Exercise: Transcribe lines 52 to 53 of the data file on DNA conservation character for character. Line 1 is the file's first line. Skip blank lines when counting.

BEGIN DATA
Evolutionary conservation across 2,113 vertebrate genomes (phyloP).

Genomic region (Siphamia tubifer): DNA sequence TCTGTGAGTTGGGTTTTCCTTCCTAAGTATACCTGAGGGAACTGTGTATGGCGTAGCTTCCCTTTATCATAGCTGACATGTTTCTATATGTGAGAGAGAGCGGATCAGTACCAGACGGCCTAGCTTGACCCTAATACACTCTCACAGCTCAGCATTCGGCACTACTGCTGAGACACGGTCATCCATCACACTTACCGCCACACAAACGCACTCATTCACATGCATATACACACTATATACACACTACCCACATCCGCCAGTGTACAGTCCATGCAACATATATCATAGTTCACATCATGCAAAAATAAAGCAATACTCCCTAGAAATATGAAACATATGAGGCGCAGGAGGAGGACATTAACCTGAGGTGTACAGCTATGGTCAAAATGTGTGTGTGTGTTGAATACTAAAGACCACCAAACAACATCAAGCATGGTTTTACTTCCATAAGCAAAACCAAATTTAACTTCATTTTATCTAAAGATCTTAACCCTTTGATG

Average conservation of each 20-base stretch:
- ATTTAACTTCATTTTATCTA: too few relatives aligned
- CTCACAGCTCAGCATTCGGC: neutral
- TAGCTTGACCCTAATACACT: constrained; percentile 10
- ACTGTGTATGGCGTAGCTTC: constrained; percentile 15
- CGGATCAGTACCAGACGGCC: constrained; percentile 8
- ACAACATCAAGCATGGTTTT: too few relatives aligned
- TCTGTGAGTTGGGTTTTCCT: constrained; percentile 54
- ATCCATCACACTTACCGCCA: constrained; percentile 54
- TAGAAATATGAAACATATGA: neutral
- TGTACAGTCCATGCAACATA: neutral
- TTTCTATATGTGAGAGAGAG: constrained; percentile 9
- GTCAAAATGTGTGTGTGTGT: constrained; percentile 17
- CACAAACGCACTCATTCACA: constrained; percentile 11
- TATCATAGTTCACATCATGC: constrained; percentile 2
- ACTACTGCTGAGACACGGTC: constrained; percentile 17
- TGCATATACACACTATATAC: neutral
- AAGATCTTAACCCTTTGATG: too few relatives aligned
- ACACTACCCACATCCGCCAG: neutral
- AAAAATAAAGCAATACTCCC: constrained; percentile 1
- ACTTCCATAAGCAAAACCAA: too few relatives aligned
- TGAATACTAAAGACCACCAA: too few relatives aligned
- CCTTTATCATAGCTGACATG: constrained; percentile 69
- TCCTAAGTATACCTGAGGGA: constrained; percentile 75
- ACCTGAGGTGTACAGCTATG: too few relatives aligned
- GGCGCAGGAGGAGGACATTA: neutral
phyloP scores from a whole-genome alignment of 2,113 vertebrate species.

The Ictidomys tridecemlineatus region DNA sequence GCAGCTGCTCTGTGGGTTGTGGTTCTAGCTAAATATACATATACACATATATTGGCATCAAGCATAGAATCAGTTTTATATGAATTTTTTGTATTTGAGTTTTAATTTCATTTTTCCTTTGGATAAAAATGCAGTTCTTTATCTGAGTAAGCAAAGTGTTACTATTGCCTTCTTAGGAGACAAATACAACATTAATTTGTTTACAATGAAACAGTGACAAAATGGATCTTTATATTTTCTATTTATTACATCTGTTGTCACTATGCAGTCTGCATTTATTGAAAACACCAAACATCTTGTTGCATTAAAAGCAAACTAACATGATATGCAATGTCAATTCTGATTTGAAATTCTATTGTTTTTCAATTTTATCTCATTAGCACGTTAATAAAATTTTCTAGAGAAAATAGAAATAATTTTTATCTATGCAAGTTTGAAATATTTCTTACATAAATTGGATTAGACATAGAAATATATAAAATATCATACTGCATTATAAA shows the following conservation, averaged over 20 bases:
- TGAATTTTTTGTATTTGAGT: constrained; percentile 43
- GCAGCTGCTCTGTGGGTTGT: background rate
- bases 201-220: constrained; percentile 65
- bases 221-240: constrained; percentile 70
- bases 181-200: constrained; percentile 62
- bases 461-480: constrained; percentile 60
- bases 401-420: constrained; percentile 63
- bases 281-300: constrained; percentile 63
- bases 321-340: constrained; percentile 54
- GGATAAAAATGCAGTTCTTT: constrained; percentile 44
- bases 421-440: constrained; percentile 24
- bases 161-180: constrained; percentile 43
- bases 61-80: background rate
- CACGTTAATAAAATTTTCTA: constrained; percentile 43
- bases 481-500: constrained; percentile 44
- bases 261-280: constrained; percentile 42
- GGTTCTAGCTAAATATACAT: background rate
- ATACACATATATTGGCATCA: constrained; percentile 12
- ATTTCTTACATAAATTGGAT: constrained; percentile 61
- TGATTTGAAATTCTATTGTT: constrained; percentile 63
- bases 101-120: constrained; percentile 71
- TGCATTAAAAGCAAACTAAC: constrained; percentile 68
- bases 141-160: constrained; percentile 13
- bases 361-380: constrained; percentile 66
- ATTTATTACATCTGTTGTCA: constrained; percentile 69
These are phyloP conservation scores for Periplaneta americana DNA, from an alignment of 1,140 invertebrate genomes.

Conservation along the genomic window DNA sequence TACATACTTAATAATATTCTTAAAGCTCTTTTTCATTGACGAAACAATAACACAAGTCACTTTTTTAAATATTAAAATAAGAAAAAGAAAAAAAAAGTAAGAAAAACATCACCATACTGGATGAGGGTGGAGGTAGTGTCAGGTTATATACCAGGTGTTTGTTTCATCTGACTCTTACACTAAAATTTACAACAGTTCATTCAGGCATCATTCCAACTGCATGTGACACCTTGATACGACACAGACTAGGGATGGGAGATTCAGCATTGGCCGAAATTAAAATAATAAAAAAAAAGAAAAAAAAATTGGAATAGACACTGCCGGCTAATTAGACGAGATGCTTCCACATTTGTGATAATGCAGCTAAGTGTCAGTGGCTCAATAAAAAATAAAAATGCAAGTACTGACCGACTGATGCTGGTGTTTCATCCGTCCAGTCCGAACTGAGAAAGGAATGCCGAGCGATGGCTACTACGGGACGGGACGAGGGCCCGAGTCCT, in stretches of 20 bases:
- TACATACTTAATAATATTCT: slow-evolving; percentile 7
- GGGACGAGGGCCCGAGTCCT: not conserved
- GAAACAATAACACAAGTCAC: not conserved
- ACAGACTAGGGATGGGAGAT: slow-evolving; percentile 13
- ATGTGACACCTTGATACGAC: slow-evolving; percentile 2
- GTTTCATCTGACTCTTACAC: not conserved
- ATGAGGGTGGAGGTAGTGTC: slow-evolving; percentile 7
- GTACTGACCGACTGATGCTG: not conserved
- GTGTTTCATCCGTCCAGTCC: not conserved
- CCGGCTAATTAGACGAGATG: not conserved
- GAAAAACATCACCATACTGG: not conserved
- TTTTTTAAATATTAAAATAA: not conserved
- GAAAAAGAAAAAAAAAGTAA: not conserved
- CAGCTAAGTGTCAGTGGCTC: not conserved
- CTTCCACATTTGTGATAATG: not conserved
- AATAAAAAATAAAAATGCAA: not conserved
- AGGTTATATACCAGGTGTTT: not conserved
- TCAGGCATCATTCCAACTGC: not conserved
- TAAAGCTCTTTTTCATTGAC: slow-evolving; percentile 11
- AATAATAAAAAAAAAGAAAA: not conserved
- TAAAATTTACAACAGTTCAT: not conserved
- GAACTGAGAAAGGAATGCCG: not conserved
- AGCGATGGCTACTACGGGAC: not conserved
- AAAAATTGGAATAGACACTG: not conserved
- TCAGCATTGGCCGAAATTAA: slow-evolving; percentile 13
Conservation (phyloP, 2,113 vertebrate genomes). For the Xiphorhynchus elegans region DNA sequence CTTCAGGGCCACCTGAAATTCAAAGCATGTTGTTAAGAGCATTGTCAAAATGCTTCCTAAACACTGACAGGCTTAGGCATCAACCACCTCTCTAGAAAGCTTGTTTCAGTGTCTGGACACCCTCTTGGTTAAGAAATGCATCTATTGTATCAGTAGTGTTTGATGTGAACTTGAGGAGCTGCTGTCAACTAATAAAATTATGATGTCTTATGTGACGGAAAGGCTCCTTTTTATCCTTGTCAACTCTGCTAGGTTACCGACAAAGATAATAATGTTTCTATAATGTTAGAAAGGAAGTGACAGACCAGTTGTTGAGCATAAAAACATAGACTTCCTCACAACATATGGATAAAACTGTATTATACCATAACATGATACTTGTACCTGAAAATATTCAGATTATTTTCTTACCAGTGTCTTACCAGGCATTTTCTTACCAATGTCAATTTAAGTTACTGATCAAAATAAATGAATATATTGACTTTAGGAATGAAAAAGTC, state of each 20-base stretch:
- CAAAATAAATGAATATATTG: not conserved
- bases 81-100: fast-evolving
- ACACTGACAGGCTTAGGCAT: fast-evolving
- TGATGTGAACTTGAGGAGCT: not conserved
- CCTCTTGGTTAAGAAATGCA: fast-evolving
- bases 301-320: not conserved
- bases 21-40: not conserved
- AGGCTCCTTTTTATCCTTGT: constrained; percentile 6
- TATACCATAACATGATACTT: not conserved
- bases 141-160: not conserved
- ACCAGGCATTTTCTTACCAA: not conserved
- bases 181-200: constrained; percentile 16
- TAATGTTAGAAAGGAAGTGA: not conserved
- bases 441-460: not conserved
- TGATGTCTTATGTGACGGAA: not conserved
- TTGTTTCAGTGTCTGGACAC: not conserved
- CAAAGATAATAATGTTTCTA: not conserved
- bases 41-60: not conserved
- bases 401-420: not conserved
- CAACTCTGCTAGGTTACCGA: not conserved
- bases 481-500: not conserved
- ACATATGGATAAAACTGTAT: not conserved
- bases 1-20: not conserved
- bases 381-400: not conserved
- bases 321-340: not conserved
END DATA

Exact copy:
- TGCATTAAAAGCAAACTAAC: constrained; percentile 68
- bases 141-160: constrained; percentile 13